Alder, Wye, and Ben. Photo by me.
I am thinking about Alder fixing nitrogen at the roots next to the flowing, swirling river. They are in symbiosis with all realms of friendly powers to do this. True.
Fixed, rooted, “they have figured how to live trapped into place,” says one of Richard Powers’ characters in Overstory.*
They are stillness in the ground, and unable to outrun us. They are vulnerable to pestilences, including our terrible machines. They evolved to be hardened, poisonous and giant to all who may assault them, yet they are losing this race brought upon them. True. … Read more
It’s striking to realise a personal sense of pure elation from the effect of sunlight in its many forms. Even more so, when light and water mix, and with sounds. I find it healing.
In our rivers, shallow oceans, even at the bottom of swimming pools and upon cave roofs, we are familiar with light refracting back and forth through gentle and chaotic laps of surface waves. A lace-like dance of photons hits our retinas, processes in our brains and triggers emotions.
These hypnotic and beautiful patterns of light are officially known as caustic networks. Most of us would assume caustic is a type of chemical capable of burning, and definitely something to avoid. … Read more
Beavers are Fluminists. By Ginny Battson. First published by Zoomorphic October 9th 2017.
Spring 2005, and I peer through my living room window to check the weather. It’s looking good, the sun is out. My husband has left for a day’s work at UMaine Orono, so I lower my baby girl into her papoose and strap her in. We are through the fly screen door and out onto the road.
The residential lots of leafy Gilbert Street are studded with blue and red flags, remnants of last winter’s political war that saw Republican oilmen G.W. Bush and Dick Cheney take charge of the Whitehouse for a second term. … Read more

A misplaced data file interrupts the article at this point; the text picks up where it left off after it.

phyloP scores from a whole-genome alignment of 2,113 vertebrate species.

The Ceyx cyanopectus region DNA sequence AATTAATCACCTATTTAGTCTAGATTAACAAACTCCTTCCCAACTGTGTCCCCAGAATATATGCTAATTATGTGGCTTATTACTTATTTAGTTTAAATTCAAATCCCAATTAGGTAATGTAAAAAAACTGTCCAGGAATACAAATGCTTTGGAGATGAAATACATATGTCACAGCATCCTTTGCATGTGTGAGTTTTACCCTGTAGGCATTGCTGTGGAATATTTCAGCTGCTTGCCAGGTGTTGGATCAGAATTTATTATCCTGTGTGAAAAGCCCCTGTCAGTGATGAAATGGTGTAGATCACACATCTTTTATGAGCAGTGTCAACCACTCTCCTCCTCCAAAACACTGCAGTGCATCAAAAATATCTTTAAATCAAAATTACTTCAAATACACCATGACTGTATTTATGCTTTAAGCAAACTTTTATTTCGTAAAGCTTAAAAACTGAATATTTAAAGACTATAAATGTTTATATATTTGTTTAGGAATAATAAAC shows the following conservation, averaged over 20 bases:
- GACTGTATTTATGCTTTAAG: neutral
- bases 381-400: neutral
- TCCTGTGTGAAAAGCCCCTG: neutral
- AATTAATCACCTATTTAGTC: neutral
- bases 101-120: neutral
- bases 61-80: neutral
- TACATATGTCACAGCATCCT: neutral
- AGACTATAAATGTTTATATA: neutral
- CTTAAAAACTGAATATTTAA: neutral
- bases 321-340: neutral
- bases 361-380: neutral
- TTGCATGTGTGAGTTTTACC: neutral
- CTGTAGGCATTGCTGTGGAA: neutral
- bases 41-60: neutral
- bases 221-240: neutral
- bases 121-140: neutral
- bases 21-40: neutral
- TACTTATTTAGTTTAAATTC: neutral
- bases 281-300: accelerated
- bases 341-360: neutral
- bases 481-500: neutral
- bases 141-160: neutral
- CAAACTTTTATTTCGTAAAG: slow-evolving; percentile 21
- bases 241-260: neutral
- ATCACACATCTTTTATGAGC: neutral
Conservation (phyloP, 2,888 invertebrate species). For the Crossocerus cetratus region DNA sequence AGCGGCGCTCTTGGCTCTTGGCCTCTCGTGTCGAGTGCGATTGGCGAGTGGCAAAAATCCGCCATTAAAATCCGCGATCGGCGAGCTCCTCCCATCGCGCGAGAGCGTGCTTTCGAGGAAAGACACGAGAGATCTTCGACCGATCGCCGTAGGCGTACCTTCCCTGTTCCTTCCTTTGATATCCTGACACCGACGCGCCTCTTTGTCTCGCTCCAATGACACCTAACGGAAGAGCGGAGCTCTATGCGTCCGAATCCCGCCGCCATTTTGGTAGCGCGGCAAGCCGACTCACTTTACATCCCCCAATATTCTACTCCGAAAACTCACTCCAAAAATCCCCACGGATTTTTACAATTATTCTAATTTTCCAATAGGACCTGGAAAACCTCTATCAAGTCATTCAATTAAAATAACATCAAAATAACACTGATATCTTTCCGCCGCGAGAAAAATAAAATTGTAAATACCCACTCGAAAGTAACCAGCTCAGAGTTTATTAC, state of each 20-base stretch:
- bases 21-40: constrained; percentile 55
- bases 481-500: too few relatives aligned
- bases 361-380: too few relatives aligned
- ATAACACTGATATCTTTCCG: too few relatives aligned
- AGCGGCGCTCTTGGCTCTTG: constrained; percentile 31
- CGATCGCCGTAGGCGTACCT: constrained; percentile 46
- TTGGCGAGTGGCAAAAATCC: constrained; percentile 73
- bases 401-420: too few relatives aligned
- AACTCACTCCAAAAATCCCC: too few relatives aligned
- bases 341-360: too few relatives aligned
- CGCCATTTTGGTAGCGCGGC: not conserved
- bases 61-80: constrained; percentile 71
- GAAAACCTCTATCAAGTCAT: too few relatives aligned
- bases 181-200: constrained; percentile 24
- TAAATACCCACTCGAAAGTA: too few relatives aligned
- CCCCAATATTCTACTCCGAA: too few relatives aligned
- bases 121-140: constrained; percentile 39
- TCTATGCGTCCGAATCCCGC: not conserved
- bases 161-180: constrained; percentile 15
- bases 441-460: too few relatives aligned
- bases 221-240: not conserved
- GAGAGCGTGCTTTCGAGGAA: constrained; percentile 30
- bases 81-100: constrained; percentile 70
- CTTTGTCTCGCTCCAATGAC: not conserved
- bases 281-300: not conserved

Heraclitus was borne from an early age of human enlightenment, at a time when the study of religion and poetry proved simply not enough to satiate a human hunger for knowledge and understanding of nature and existence. Homer’s epics, the Iliad and Odyssey, though linguistically direct, were not omniscient and, given the few bones or fragments known to us via successive writers, Heraclitus appeared unwilling to dispel spiritual existence altogether. His work may be viewed as a bridge between ancient, divine poetry and modern, philosophical and scientiﬁc thought, a radical and valuable place in human development.
Heraclitus was critical of the few great Western thinkers before him. … Read more
Vernal equinox has come and gone for the year and we tip more towards the ball of fire that is the Sun than we do away. Longer days stretch out before us.
My daughter and I chat about our hopes for dreamy days by the river, fresh sandwiches and pink lemonade moments interspersed by cool, wild swims in a seemingly perfect halcyonic existence.
We look forward to natural abundance, to the lime green glow beneath overarching alders, and to finding our feet on slick pebbles through a cool, shallow flow.
There will be the buzz of Dipper and Kingfisher wings. There will be Beautiful Demoiselles alighting on sedges. … Read more
A few words about words. Philosophical thinking is enhanced by a fine use of words. Clarity is an honourable goal. Yet there are still some things in nature, and the spaces in between, which are yet to be granted an English name.
The Welsh use a wonderful word, hiraeth, which has no direct English translation. Its meaning is quite profound: Homesickness and grief for a lost time, a whistful yearning, nostalgia for a homeland which is no longer the same. Hiraeth says it all.
No English word exists for the particular shine between wet pebbles. There’s no word for our mental well-being gained from connection to nature. … Read more